I look forward to our Tree of Lights celebrations every year. My personal experience with grief and loss has been eased by participating not only as a staff member, but a grieving person in my own right. Let me share a story with you ...
In the past 18 years, I have had the privilege of providing grief support to family members of hospice patients as well as members of the community at-large. Little did I know when I began my connection to JourneyCare as a volunteer over 20 years ago, I would become part of one of the most compassionate organizations that serves people at the most critical juncture in their lives. What was once a small agency now reaches across 10 counties in the Chicago region.
There are so many patients who have impacted my life, but I’m going to share this story for Pastoral Care Week (October 21-27). It’s an example of how chaplains are not only spiritual counselors for patients, but also serve as their advocates.
There was a cancer patient, an Irish man who was quite ill by the time he came into our hospice care. He lived alone in his home. He was in his 50s, and his wife had died of cancer two years prior. He had lung cancer and was still a smoker, so we could not bring oxygen into his home. He was becoming weaker and weaker, his house was in a disarray, and it was becoming unsafe to leave him in the home by himself.
For World Hospice and Palliative Care Day, Nurse Katie Fernandez explains the team-based approach care patients and their loved ones receive through hospice.
I have been working with hospice patients for 15 years. My role as a hospice nurse is tightly woven into the team I work with: physicians, other registered nurses, certified nursing assistants, social workers, chaplains and volunteers. We collaborate as we work together to manage the needs of those we care for. I am deeply grateful to work with committed professionals as we apply our strengths to soothe the physical, emotional and spiritual struggles that patients and families are dealing with.
October is National Breast Cancer Awareness Month. This annual campaign helps increase awareness of the disease and raise funds for research into its cause, prevention, diagnosis, treatment and cure. People are encouraged to understand its warning signs and symptoms, and the importance of self-exams and mammograms. For those with breast cancer, it’s vital they understand the full range of care options that are available to them. When it comes to receiving palliative and hospice care, breast cancer patients should know it’s not giving up — it’s about improving your quality of life.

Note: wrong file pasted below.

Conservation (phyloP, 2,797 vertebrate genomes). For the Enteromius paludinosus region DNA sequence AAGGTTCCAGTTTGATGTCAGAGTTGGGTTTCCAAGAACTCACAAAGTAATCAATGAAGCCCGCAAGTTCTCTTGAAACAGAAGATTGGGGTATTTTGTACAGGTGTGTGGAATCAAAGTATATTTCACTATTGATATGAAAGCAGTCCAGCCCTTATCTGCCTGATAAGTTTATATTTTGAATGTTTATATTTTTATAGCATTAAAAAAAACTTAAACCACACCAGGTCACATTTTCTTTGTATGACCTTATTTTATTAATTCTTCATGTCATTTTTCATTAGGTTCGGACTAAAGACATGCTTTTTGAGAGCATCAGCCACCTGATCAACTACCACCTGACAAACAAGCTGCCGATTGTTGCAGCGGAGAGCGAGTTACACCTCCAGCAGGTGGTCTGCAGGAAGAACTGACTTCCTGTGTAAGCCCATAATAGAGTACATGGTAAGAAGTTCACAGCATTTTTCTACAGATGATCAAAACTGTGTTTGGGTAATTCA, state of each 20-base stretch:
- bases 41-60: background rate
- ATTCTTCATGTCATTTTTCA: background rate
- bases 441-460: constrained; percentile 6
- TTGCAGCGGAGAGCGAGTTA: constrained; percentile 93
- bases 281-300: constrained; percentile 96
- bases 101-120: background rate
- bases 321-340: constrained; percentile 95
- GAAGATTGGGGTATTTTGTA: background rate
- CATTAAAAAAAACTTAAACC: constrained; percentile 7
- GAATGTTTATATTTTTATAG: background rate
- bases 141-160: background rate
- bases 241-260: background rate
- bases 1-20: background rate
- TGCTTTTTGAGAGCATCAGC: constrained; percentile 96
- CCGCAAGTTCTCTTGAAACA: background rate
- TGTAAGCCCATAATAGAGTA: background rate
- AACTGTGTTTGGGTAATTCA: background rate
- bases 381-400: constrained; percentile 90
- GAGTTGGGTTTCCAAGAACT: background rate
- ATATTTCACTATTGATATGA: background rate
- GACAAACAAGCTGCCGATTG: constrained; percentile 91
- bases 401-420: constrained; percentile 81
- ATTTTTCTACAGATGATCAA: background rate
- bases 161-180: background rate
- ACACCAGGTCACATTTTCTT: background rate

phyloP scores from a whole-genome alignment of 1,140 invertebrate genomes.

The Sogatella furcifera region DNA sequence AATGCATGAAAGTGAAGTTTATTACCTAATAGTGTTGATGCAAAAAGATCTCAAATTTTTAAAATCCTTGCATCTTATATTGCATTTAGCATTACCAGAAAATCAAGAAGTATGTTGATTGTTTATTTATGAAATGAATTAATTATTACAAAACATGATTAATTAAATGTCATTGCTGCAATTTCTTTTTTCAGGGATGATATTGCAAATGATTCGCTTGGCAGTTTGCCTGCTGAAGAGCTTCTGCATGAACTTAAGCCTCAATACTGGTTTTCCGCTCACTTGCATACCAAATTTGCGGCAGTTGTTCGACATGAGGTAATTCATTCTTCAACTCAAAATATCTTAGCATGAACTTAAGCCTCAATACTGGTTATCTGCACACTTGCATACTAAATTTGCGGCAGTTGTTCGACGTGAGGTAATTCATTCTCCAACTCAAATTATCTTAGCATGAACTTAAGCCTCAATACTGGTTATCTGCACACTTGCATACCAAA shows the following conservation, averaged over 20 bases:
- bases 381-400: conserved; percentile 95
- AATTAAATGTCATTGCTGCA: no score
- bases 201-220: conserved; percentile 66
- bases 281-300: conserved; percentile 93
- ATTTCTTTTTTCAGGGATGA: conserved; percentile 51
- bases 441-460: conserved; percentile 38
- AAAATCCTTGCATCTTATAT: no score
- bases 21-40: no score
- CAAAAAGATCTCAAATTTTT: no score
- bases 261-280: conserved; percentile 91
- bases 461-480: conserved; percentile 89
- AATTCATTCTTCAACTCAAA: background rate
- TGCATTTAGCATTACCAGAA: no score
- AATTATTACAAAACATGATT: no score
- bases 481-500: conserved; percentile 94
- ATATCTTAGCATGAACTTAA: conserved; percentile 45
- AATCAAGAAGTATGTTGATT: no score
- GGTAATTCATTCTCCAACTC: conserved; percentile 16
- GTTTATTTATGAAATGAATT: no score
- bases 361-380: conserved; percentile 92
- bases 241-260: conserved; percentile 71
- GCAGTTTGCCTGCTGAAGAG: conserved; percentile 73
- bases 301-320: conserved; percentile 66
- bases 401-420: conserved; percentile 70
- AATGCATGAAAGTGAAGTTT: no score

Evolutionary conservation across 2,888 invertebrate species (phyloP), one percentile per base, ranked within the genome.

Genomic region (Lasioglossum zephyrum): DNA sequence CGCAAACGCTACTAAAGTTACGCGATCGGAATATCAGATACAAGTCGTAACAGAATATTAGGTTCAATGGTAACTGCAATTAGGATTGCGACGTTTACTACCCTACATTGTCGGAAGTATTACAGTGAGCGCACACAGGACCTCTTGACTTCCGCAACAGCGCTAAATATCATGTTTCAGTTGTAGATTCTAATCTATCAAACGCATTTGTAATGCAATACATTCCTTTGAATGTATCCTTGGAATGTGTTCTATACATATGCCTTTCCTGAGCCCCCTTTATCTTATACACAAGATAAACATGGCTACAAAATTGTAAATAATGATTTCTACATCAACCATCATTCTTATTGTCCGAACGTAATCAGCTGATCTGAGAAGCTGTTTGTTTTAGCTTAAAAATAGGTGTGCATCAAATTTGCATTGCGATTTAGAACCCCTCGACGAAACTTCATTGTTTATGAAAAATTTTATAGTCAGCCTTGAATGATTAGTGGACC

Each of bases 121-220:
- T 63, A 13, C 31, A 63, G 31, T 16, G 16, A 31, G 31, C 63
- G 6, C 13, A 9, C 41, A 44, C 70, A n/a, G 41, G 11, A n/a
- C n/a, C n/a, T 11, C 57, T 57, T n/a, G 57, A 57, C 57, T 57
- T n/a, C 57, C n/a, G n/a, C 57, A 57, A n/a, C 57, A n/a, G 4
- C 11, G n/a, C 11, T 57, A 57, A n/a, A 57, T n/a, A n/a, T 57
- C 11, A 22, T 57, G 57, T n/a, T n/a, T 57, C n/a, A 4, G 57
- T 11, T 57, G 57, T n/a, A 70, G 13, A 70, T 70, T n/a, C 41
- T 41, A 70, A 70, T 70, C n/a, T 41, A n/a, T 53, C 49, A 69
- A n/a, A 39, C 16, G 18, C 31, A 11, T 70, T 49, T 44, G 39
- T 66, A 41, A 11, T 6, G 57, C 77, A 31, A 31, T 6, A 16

As we observe the 50th anniversary of the Vietnam War, JourneyCare’s Veteran Volunteer Advisory Council and the United States of America Vietnam War Commemoration invite Vietnam Era Veterans to join us for a special ceremony in recognition of their service and sacrifice for our nation on October 6. The event will feature a special keynote address from Congressional Medal of Honor recipient Allen J. Lynch.
My name is James “Jim” Claydon and I am a Vietnam Navy Seabee veteran. I served in Danang, Phu-Bai and Hue from 1967-1968, and was a Steelworker in support of the Third Marine Engineering Battalion.
Like many people these days, my mom has gone nuts for genealogy. Not only did she buy Ancestry.com kits in bulk for all of us at Christmas, but she spends a couple of days every week at a genealogy resource center in Cleveland where a lovely lady helps her search the vast databases the Mormon church has made available free to everyone.
Mom loves the detective work and when she discovers a name she’s been following in a census or on a birth certificate or in an obituary, she’s thrilled. But, it’s frustrating for her, too, because she realizes that all she knows in the end about these long-departed relatives are their names, dates of birth and death, and if she’s lucky, an occupation or some other tantalizing detail. She can’t help but wonder: What was their story?
Our loved ones never leave us. We remember them in memories, through things left behind, and sometimes, through acts made in the final moments. Recently, a patient’s daughter-in-law made a lasting request that overwhelmed us with love and gratitude.
I received an art therapy referral for Brittany, a 19-year-old on our pediatric hospice services living with a rare cancer that affects her connective and soft tissue. Ironically, the referral specifically stated she is not interested in making any art, but loves makeup.
The word “art” can be off-putting to a lot of people and can even prevent them from accepting art therapy services, so I was looking forward to working with someone with such a unique request. I reached out to Brittany’s mother to schedule a visit. Her mother reiterated early in our conversation that Brittany did not want to make any art, only makeup. I explained how I would respect Brittany’s wishes, that makeup is a creative outlet and our ultimate goal together is to use this creative expression to help support Brittany.
It's Health Unit Coordinators Week (August 23-29) and JourneyCare recognizes the importance of our Team Care Coordinators, who help keep our CareCenters running smoothly for our staff, patients and families. Thank you to all our TCCs! We appreciate the hard work and compassionate care you provide every day of the year!
I love working as a Team Care Coordinator for JourneyCare at The Pepper Family Hospice CareCenter. It amazes me the negative stigma that hospice has with the public. I am always confronted when I tell someone where I work, “Oh, I could never do that.” As for me, I could not imagine doing anything else.
Moments matter. This phrase has been on my mind as I reflect lately on my work as a music therapist and as a hospice worker. From a simple smile and “good morning” to the woman sitting alone in her chair, to an entire team coming together to surprise a patient with a birthday party, I’ve seen how much this rings true.